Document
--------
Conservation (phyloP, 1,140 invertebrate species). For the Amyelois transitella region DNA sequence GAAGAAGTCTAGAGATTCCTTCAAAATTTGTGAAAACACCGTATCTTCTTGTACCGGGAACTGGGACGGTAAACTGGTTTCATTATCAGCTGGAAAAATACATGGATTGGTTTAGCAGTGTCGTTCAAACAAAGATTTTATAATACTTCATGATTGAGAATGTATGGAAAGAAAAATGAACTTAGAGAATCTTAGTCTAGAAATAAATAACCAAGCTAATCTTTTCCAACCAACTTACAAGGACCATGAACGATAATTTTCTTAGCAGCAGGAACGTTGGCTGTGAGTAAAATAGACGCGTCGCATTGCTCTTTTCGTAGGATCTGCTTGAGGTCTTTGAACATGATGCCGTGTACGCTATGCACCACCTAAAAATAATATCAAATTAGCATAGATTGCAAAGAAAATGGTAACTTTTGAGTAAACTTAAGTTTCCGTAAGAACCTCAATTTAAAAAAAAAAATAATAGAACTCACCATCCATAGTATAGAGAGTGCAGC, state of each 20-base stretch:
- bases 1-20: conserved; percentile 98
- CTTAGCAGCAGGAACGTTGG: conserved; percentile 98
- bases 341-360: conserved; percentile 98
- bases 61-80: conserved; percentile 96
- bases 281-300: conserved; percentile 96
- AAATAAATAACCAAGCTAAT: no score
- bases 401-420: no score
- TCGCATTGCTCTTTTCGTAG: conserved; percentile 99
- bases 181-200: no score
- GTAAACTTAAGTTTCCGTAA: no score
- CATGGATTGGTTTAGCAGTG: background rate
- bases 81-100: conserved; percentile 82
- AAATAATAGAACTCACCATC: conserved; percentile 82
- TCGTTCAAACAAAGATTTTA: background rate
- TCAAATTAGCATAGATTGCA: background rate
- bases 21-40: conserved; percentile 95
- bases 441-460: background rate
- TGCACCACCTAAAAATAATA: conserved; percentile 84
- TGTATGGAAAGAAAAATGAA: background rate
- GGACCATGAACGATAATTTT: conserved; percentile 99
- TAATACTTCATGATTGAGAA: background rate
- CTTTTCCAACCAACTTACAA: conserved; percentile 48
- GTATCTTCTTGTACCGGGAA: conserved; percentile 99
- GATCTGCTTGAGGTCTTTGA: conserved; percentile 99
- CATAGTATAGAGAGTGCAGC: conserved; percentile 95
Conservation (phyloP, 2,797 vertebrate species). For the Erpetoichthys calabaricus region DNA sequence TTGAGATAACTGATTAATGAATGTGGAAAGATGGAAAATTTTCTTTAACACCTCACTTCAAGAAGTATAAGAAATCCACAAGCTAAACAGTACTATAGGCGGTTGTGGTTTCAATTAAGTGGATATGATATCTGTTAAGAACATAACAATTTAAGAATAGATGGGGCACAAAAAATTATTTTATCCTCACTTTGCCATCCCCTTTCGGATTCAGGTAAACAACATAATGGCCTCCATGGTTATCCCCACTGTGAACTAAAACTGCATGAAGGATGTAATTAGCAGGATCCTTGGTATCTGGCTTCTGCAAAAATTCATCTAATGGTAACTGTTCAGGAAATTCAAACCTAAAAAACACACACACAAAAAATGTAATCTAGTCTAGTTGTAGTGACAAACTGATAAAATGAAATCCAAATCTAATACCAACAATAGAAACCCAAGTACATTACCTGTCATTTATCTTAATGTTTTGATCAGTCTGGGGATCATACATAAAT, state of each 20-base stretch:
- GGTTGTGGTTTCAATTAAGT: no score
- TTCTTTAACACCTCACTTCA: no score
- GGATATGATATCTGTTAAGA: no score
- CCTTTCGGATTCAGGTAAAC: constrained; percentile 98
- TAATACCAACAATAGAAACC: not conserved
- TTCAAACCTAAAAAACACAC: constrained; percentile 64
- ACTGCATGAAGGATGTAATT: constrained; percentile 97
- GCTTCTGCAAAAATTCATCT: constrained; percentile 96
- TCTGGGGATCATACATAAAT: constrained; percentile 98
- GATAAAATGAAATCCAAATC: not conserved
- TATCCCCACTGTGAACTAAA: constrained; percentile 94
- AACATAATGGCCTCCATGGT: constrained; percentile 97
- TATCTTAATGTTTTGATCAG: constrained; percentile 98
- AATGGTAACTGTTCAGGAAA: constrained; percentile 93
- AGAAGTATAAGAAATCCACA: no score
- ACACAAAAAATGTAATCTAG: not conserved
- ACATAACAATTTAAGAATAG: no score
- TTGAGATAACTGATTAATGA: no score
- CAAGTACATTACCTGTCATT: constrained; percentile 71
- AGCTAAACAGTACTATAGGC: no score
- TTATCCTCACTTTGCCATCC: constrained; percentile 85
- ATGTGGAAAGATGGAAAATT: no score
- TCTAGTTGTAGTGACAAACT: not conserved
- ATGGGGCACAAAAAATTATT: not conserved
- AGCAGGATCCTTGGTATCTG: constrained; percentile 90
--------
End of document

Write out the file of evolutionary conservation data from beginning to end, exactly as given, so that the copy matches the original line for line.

Conservation (phyloP, 1,140 invertebrate species). For the Amyelois transitella region DNA sequence GAAGAAGTCTAGAGATTCCTTCAAAATTTGTGAAAACACCGTATCTTCTTGTACCGGGAACTGGGACGGTAAACTGGTTTCATTATCAGCTGGAAAAATACATGGATTGGTTTAGCAGTGTCGTTCAAACAAAGATTTTATAATACTTCATGATTGAGAATGTATGGAAAGAAAAATGAACTTAGAGAATCTTAGTCTAGAAATAAATAACCAAGCTAATCTTTTCCAACCAACTTACAAGGACCATGAACGATAATTTTCTTAGCAGCAGGAACGTTGGCTGTGAGTAAAATAGACGCGTCGCATTGCTCTTTTCGTAGGATCTGCTTGAGGTCTTTGAACATGATGCCGTGTACGCTATGCACCACCTAAAAATAATATCAAATTAGCATAGATTGCAAAGAAAATGGTAACTTTTGAGTAAACTTAAGTTTCCGTAAGAACCTCAATTTAAAAAAAAAAATAATAGAACTCACCATCCATAGTATAGAGAGTGCAGC, state of each 20-base stretch:
- bases 1-20: conserved; percentile 98
- CTTAGCAGCAGGAACGTTGG: conserved; percentile 98
- bases 341-360: conserved; percentile 98
- bases 61-80: conserved; percentile 96
- bases 281-300: conserved; percentile 96
- AAATAAATAACCAAGCTAAT: no score
- bases 401-420: no score
- TCGCATTGCTCTTTTCGTAG: conserved; percentile 99
- bases 181-200: no score
- GTAAACTTAAGTTTCCGTAA: no score
- CATGGATTGGTTTAGCAGTG: background rate
- bases 81-100: conserved; percentile 82
- AAATAATAGAACTCACCATC: conserved; percentile 82
- TCGTTCAAACAAAGATTTTA: background rate
- TCAAATTAGCATAGATTGCA: background rate
- bases 21-40: conserved; percentile 95
- bases 441-460: background rate
- TGCACCACCTAAAAATAATA: conserved; percentile 84
- TGTATGGAAAGAAAAATGAA: background rate
- GGACCATGAACGATAATTTT: conserved; percentile 99
- TAATACTTCATGATTGAGAA: background rate
- CTTTTCCAACCAACTTACAA: conserved; percentile 48
- GTATCTTCTTGTACCGGGAA: conserved; percentile 99
- GATCTGCTTGAGGTCTTTGA: conserved; percentile 99
- CATAGTATAGAGAGTGCAGC: conserved; percentile 95
Conservation (phyloP, 2,797 vertebrate species). For the Erpetoichthys calabaricus region DNA sequence TTGAGATAACTGATTAATGAATGTGGAAAGATGGAAAATTTTCTTTAACACCTCACTTCAAGAAGTATAAGAAATCCACAAGCTAAACAGTACTATAGGCGGTTGTGGTTTCAATTAAGTGGATATGATATCTGTTAAGAACATAACAATTTAAGAATAGATGGGGCACAAAAAATTATTTTATCCTCACTTTGCCATCCCCTTTCGGATTCAGGTAAACAACATAATGGCCTCCATGGTTATCCCCACTGTGAACTAAAACTGCATGAAGGATGTAATTAGCAGGATCCTTGGTATCTGGCTTCTGCAAAAATTCATCTAATGGTAACTGTTCAGGAAATTCAAACCTAAAAAACACACACACAAAAAATGTAATCTAGTCTAGTTGTAGTGACAAACTGATAAAATGAAATCCAAATCTAATACCAACAATAGAAACCCAAGTACATTACCTGTCATTTATCTTAATGTTTTGATCAGTCTGGGGATCATACATAAAT, state of each 20-base stretch:
- GGTTGTGGTTTCAATTAAGT: no score
- TTCTTTAACACCTCACTTCA: no score
- GGATATGATATCTGTTAAGA: no score
- CCTTTCGGATTCAGGTAAAC: constrained; percentile 98
- TAATACCAACAATAGAAACC: not conserved
- TTCAAACCTAAAAAACACAC: constrained; percentile 64
- ACTGCATGAAGGATGTAATT: constrained; percentile 97
- GCTTCTGCAAAAATTCATCT: constrained; percentile 96
- TCTGGGGATCATACATAAAT: constrained; percentile 98
- GATAAAATGAAATCCAAATC: not conserved
- TATCCCCACTGTGAACTAAA: constrained; percentile 94
- AACATAATGGCCTCCATGGT: constrained; percentile 97
- TATCTTAATGTTTTGATCAG: constrained; percentile 98
- AATGGTAACTGTTCAGGAAA: constrained; percentile 93
- AGAAGTATAAGAAATCCACA: no score
- ACACAAAAAATGTAATCTAG: not conserved
- ACATAACAATTTAAGAATAG: no score
- TTGAGATAACTGATTAATGA: no score
- CAAGTACATTACCTGTCATT: constrained; percentile 71
- AGCTAAACAGTACTATAGGC: no score
- TTATCCTCACTTTGCCATCC: constrained; percentile 85
- ATGTGGAAAGATGGAAAATT: no score
- TCTAGTTGTAGTGACAAACT: not conserved
- ATGGGGCACAAAAAATTATT: not conserved
- AGCAGGATCCTTGGTATCTG: constrained; percentile 90